But do me one favor before smothering the pulled pork with your favorite BBQ sauce: try a piece just like it is. Taste the sublime pork flavor, brought out by the salt and just slightly sweetened by the sugar. It’ll lift you into heaven. And who said pigs can’t fly!

 

You still want to call me Pinnochio? I didn’t think so.

Slow Cooked Pulled Pork (Photo by Viana Boenzli)
(Photo by Viana Boenzli)

What should I do with all the juices and soaked onions in the bottom of the pan?

If you make a pulled pork sandwich, mix some of the onions with the pork and enjoy. The juices can be used to flavor anything, from your next instant ramen fix to your pasta with tomato sauce. 

 

And that’s the story of how to make the easiest, tastiest pulled pork with three ingredients in a Dutch oven. 

 

What if I have leftover meat?

You won’t. Just kidding. Store the cooked meat in the fridge for up to 3 days. It also freezes excellent for up to 3 months (jeez, again with the 3’s, really). 

 

Instead of nuking it, I prefer to reheat the meat in a toaster oven or give it a quick stir in my Lodge cast iron pan

 

Dutch oven vs slow cooker vs crock pot

A Crock-Pot and a slow cooker are the same. Crock-Pot is actually a brand name owned by Sunbeam. Slow cookers use electricity, normally have three temperature settings (high, low, and keep warm), and for obvious reasons cannot be put in an oven. 

 

Dutch oven is the “original” slow cooker. Today’s Dutch ovens are mostly enameled cast iron. They’ve been around for a couple hundred years and their history is rather interesting.

 

Funny enough, the Dutch call a Dutch oven a braadpan, which literally translates to roasting pan.

 

A Dutch oven is, in my opinion, an excellent kitchen investment. Use it on the stovetop or in the oven. Heck, I used mine on top of my wood burning stove during a power outage last winter, to make a fabulous hot meal.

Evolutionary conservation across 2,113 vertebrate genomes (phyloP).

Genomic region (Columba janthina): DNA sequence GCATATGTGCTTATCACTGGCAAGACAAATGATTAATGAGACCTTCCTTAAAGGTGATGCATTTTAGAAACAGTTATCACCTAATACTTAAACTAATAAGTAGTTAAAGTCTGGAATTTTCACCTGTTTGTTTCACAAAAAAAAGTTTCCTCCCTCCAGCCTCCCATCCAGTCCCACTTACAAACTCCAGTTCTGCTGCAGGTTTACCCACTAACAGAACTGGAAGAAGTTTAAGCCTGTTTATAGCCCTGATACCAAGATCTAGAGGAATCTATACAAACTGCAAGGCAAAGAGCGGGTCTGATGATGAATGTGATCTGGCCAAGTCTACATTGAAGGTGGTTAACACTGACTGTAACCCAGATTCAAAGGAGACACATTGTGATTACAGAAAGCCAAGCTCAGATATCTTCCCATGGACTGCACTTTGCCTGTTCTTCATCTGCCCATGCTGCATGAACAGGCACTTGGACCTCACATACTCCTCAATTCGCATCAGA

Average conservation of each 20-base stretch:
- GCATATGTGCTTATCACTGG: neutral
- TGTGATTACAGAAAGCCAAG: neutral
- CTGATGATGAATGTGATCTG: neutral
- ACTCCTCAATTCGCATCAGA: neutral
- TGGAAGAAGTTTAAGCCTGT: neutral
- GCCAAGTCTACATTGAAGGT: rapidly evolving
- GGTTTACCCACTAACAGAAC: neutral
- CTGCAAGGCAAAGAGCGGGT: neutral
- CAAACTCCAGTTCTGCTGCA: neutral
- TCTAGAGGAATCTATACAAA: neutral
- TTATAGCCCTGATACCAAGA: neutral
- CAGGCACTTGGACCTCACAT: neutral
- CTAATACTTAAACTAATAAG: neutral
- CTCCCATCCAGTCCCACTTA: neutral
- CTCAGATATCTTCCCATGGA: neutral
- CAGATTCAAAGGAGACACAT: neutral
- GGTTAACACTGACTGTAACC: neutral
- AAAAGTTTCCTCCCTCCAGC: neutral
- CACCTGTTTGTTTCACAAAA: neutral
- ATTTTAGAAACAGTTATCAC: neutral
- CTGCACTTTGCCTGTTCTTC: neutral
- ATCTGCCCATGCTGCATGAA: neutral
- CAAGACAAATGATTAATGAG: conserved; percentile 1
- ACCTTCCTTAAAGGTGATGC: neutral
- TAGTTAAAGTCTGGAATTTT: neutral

Here are a couple more meal ideas I recently came up with: 

 

Different cooking times for different weights 

The roast I used for this recipe was 4-1/2 lbs. Add about 30 minutes cooking time for each additional pound. But please check for perfect doneness with a meat thermometer and/or a fork. 

Slow Cooked Pulled Pork (Photo by Viana Boenzli)
(Photo by Viana Boenzli)

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Slow Cooked Pulled Pork (Photo by Viana Boenzli)

Slow Cooked Pulled Pork

You can make the easiest, tastiest slow cooked pulled pork you’ve ever had at home with three ingredients.
Prep Time 5 mins
Cook Time 3 hrs
Marinating Time 1 d
Total Time 3 hrs 5 mins
Servings 6

Ingredients
  

  • 4-1/2 lb pork roast
  • 3 Tbsp kosher sea salt
  • 3 Tbsp granulated sugar
  • 3 Tbsp neutral cooking oil
  • 1 onion, cut into three pieces

Instructions
 

Prepare the Roast

  • Dry the roast with a paper towel and, if necessary, trim excess fat with a sharp knife. 

Dry Rub

  • Put the roast in a baking dish. 
  • Mix salt and sugar in a bowl.
  • Use your hands and rub the mixture evenly over the entire roast. 
  • Cover with plastic wrap and put it in the fridge for about 24 hours.

Cooking the Roast

  • Preheat the oven to 300°F. 
  • On the stove, heat 3 Tbsp neutral cooking oil in the Dutch oven.
  • Brown roast evenly for 3 minutes on each side.
  • Remove roast and place a large onion, cut in 3 pieces, on the bottom of the pan. Put the browned roast on top (the onions will act as a shelf and prevent the roast from sitting too deep in its own liquids). 
  • Place the lid on the Dutch oven and stick it in the oven for 3 hours. 
  • Carefully remove the hot Dutch oven from the oven. Carefully, remove the hot lid from the Dutch oven. And now, very carefully lift out the pork roast and place it on a large cutting board, preferably one that has a juice groove.
    Tip: If you’re not sure if your roast is ready, you can always use a meat thermometer and a fork. The meat thermometer should read 190°F and the fork should easily pull apart the meat. 
  • Use a couple large forks and rip into it. The roast will fall apart effortlessly. Shred it with the forks to the fineness you like and enjoy any way you want. But do me one favor before smothering the pulled pork with your favorite BBQ sauce: try a piece just like it is. Taste the sublime pork flavor, brought out by the salt and just slightly sweetened by the sugar. It’ll lift you into heaven. And who said pigs can’t fly!